Planting Riverside Giant Rhubarb: How To Grow Giant Rhubarb Plants

Riverside Giant Rhubarb Plant
giant rhubarb
(Image credit: alexmak72427)

If you are a rhubarb lover, try planting Riverside Giant rhubarb plants. Many people think of rhubarb as being red, but back in the day this veggie was more commonly green. These huge rhubarb plants are known for their thick, green stems that are excellent for canning, freezing, making into jam, and of course, pie. Read on to learn how to grow giant rhubarb plants and other Riverside Giant rhubarb info.

Riverside Giant Rhubarb Info

Rhubarb is a perennial that loses its leaves in the fall and then requires a winter chilling period to produce in the spring. Rhubarb can be grown in USDA zones 3 through 7 and tolerates temps as low as -40 degrees F. (-40 C.). All rhubarbs thrive in cooler temperatures, but Riverside Giant green rhubarb is one of the hardiest varieties of rhubarb out there.

Like other types of rhubarb, Riverside Giant green rhubarb plants rarely suffer from pests, and if they do, the pests usually attack the foliage, not the stem or petiole which is the part we eat. Diseases can occur, especially if giant rhubarb plants are grown in soil that is too moist or in an area with little aeration.

Once Riverside Giant green rhubarb has established, it can be left to grow untended for 20 years or more. It will, however, take about three years from planting before you can harvest the plant.

How to Grow Giant Rhubarb Plants

When planting Riverside Giant rhubarb crowns, choose an area of full sun to partial shade with deep, rich, and moist but well-draining soil in the spring. Dig a hole that is wider than the crown and deep enough so that the eyes are 2 to 4 inches (5-10 cm.) below the soil’s surface. Amend the soil with compost or aged manure prior to planting. Fill in around the crown with the amended soil. Tamp down around the crown and water in well.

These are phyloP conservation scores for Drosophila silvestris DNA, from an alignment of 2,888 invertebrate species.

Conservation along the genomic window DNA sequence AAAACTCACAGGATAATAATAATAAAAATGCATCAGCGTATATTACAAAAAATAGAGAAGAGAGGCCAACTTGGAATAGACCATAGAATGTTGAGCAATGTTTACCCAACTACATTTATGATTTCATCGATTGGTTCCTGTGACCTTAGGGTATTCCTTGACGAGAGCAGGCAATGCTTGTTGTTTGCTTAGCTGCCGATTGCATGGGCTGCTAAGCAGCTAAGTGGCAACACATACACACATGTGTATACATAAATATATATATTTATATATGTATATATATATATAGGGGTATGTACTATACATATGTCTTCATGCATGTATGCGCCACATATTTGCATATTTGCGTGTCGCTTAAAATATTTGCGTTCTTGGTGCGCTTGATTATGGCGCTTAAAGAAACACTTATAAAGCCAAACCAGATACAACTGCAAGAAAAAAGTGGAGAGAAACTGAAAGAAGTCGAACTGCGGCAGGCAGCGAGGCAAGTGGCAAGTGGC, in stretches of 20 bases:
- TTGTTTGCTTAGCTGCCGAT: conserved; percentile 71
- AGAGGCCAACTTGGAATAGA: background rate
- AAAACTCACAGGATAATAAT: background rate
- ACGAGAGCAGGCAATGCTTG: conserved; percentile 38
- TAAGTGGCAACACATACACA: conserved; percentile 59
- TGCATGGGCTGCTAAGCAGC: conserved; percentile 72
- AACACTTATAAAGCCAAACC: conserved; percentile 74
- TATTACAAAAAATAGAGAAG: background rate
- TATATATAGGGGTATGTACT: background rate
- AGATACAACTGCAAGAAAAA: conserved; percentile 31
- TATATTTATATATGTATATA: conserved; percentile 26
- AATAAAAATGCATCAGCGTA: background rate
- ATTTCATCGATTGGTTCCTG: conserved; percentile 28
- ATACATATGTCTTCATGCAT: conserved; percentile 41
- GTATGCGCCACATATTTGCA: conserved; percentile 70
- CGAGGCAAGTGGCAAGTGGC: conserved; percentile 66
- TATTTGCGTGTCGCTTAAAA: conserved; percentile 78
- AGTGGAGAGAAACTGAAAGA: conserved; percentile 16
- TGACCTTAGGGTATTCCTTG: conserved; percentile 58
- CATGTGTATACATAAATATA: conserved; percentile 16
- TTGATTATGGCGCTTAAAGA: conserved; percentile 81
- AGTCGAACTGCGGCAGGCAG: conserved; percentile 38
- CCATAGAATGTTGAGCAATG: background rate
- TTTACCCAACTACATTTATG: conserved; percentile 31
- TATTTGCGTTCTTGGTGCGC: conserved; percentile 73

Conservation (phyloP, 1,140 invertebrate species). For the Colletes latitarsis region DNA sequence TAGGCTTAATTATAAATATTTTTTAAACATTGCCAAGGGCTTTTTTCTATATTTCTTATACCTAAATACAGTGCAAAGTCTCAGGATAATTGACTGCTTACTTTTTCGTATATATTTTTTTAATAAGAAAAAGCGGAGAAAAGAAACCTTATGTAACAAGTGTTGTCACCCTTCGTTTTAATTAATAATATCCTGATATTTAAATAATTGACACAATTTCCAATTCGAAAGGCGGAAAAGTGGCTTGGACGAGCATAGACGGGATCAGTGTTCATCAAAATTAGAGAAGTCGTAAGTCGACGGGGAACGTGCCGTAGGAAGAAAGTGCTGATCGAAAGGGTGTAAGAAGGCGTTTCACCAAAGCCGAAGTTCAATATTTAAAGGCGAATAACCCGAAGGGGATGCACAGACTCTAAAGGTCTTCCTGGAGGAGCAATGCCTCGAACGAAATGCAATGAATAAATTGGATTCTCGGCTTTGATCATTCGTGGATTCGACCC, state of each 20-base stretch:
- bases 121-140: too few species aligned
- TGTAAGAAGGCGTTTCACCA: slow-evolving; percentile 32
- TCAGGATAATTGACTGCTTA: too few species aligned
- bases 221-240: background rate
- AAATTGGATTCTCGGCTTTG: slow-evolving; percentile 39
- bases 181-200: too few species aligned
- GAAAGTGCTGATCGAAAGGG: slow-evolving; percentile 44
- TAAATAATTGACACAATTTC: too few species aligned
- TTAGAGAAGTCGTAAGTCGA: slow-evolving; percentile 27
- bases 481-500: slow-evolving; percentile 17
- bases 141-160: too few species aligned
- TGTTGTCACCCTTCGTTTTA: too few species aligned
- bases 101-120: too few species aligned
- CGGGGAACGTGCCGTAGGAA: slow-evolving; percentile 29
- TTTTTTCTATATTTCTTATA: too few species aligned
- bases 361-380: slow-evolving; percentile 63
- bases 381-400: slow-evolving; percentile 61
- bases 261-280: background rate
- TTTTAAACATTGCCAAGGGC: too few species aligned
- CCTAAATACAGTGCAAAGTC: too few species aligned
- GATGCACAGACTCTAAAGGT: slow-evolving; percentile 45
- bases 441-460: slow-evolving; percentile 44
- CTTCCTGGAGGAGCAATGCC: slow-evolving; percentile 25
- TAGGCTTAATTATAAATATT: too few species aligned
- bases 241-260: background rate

Generally, rhubarb does quite well when left to its own devices. That said, rhubarb is a heavy feeder, so apply compost annually or an all-purpose fertilizer according to the manufacturer’s instructions early in the spring.

If you live in a warmer region, mulching around the base of the plant will help keep the soil cool and moist. Keep the soil moist but not sodden.

If the plant quits producing as it should after five or six years, it may have too many offsets and is overcrowded. If this seems to be the case, dig up the plant and divide the rhubarb in the spring or fall.

Amy Grant

Amy Grant has been gardening for 30 years and writing for 15. A professional chef and caterer, Amy's area of expertise is culinary gardening.